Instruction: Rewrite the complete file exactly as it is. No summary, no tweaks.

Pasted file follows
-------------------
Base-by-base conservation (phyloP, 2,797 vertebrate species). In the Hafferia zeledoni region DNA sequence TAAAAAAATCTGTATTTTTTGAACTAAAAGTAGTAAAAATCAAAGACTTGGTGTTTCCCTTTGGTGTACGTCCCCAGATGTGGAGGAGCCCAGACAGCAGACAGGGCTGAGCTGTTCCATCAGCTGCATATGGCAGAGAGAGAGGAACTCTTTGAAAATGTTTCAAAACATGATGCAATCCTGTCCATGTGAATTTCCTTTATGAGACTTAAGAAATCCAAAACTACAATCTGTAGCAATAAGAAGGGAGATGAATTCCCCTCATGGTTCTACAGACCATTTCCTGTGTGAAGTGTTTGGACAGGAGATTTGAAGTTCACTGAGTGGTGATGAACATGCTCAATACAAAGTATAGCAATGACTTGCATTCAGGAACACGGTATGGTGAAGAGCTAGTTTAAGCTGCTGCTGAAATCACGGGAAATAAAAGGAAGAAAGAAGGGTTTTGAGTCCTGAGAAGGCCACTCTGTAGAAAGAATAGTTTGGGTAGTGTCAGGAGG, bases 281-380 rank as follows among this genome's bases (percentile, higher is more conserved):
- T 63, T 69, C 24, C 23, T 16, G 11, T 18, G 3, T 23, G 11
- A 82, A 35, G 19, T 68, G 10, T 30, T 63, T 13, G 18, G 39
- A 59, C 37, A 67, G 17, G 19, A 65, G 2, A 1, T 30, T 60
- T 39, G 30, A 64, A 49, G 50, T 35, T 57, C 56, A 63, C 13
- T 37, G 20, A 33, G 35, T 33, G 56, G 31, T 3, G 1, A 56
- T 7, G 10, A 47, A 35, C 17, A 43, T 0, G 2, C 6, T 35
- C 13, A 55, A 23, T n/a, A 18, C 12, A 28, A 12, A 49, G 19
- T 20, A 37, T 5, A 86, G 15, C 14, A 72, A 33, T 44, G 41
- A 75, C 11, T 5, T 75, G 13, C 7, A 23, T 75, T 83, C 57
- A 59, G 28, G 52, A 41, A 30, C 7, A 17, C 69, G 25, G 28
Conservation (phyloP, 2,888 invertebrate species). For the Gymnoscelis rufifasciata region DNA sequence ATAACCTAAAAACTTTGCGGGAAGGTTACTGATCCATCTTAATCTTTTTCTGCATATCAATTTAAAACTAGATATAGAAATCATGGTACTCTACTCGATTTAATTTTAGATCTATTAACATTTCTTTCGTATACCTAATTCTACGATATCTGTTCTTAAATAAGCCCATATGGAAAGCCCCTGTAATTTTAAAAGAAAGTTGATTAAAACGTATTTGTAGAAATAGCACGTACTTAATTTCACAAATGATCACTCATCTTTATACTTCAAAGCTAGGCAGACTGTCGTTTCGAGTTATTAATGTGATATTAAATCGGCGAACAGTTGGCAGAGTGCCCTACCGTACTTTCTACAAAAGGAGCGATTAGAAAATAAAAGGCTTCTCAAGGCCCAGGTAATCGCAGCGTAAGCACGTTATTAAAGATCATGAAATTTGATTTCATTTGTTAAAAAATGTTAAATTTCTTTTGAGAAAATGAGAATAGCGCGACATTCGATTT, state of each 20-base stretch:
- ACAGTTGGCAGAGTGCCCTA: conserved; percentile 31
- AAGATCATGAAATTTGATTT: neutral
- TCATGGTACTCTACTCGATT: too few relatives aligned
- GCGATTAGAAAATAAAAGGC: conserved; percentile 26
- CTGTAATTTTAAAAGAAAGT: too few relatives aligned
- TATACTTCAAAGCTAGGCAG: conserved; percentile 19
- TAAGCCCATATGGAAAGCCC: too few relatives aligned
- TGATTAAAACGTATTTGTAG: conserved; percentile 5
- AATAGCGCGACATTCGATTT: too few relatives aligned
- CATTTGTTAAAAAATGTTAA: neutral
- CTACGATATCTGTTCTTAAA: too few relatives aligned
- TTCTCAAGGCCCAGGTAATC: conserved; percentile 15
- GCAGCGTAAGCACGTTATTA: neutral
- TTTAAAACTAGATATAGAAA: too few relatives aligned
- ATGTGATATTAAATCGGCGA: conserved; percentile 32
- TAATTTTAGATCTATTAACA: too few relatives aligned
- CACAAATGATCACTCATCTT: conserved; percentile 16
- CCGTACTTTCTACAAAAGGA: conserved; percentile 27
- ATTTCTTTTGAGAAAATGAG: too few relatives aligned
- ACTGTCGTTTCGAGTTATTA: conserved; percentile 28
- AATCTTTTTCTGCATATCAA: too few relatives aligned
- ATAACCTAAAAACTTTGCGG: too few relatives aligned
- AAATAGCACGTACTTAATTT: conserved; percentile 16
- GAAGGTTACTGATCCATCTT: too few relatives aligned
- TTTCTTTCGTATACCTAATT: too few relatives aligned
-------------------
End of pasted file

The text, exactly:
Base-by-base conservation (phyloP, 2,797 vertebrate species). In the Hafferia zeledoni region DNA sequence TAAAAAAATCTGTATTTTTTGAACTAAAAGTAGTAAAAATCAAAGACTTGGTGTTTCCCTTTGGTGTACGTCCCCAGATGTGGAGGAGCCCAGACAGCAGACAGGGCTGAGCTGTTCCATCAGCTGCATATGGCAGAGAGAGAGGAACTCTTTGAAAATGTTTCAAAACATGATGCAATCCTGTCCATGTGAATTTCCTTTATGAGACTTAAGAAATCCAAAACTACAATCTGTAGCAATAAGAAGGGAGATGAATTCCCCTCATGGTTCTACAGACCATTTCCTGTGTGAAGTGTTTGGACAGGAGATTTGAAGTTCACTGAGTGGTGATGAACATGCTCAATACAAAGTATAGCAATGACTTGCATTCAGGAACACGGTATGGTGAAGAGCTAGTTTAAGCTGCTGCTGAAATCACGGGAAATAAAAGGAAGAAAGAAGGGTTTTGAGTCCTGAGAAGGCCACTCTGTAGAAAGAATAGTTTGGGTAGTGTCAGGAGG, bases 281-380 rank as follows among this genome's bases (percentile, higher is more conserved):
- T 63, T 69, C 24, C 23, T 16, G 11, T 18, G 3, T 23, G 11
- A 82, A 35, G 19, T 68, G 10, T 30, T 63, T 13, G 18, G 39
- A 59, C 37, A 67, G 17, G 19, A 65, G 2, A 1, T 30, T 60
- T 39, G 30, A 64, A 49, G 50, T 35, T 57, C 56, A 63, C 13
- T 37, G 20, A 33, G 35, T 33, G 56, G 31, T 3, G 1, A 56
- T 7, G 10, A 47, A 35, C 17, A 43, T 0, G 2, C 6, T 35
- C 13, A 55, A 23, T n/a, A 18, C 12, A 28, A 12, A 49, G 19
- T 20, A 37, T 5, A 86, G 15, C 14, A 72, A 33, T 44, G 41
- A 75, C 11, T 5, T 75, G 13, C 7, A 23, T 75, T 83, C 57
- A 59, G 28, G 52, A 41, A 30, C 7, A 17, C 69, G 25, G 28
Conservation (phyloP, 2,888 invertebrate species). For the Gymnoscelis rufifasciata region DNA sequence ATAACCTAAAAACTTTGCGGGAAGGTTACTGATCCATCTTAATCTTTTTCTGCATATCAATTTAAAACTAGATATAGAAATCATGGTACTCTACTCGATTTAATTTTAGATCTATTAACATTTCTTTCGTATACCTAATTCTACGATATCTGTTCTTAAATAAGCCCATATGGAAAGCCCCTGTAATTTTAAAAGAAAGTTGATTAAAACGTATTTGTAGAAATAGCACGTACTTAATTTCACAAATGATCACTCATCTTTATACTTCAAAGCTAGGCAGACTGTCGTTTCGAGTTATTAATGTGATATTAAATCGGCGAACAGTTGGCAGAGTGCCCTACCGTACTTTCTACAAAAGGAGCGATTAGAAAATAAAAGGCTTCTCAAGGCCCAGGTAATCGCAGCGTAAGCACGTTATTAAAGATCATGAAATTTGATTTCATTTGTTAAAAAATGTTAAATTTCTTTTGAGAAAATGAGAATAGCGCGACATTCGATTT, state of each 20-base stretch:
- ACAGTTGGCAGAGTGCCCTA: conserved; percentile 31
- AAGATCATGAAATTTGATTT: neutral
- TCATGGTACTCTACTCGATT: too few relatives aligned
- GCGATTAGAAAATAAAAGGC: conserved; percentile 26
- CTGTAATTTTAAAAGAAAGT: too few relatives aligned
- TATACTTCAAAGCTAGGCAG: conserved; percentile 19
- TAAGCCCATATGGAAAGCCC: too few relatives aligned
- TGATTAAAACGTATTTGTAG: conserved; percentile 5
- AATAGCGCGACATTCGATTT: too few relatives aligned
- CATTTGTTAAAAAATGTTAA: neutral
- CTACGATATCTGTTCTTAAA: too few relatives aligned
- TTCTCAAGGCCCAGGTAATC: conserved; percentile 15
- GCAGCGTAAGCACGTTATTA: neutral
- TTTAAAACTAGATATAGAAA: too few relatives aligned
- ATGTGATATTAAATCGGCGA: conserved; percentile 32
- TAATTTTAGATCTATTAACA: too few relatives aligned
- CACAAATGATCACTCATCTT: conserved; percentile 16
- CCGTACTTTCTACAAAAGGA: conserved; percentile 27
- ATTTCTTTTGAGAAAATGAG: too few relatives aligned
- ACTGTCGTTTCGAGTTATTA: conserved; percentile 28
- AATCTTTTTCTGCATATCAA: too few relatives aligned
- ATAACCTAAAAACTTTGCGG: too few relatives aligned
- AAATAGCACGTACTTAATTT: conserved; percentile 16
- GAAGGTTACTGATCCATCTT: too few relatives aligned
- TTTCTTTCGTATACCTAATT: too few relatives aligned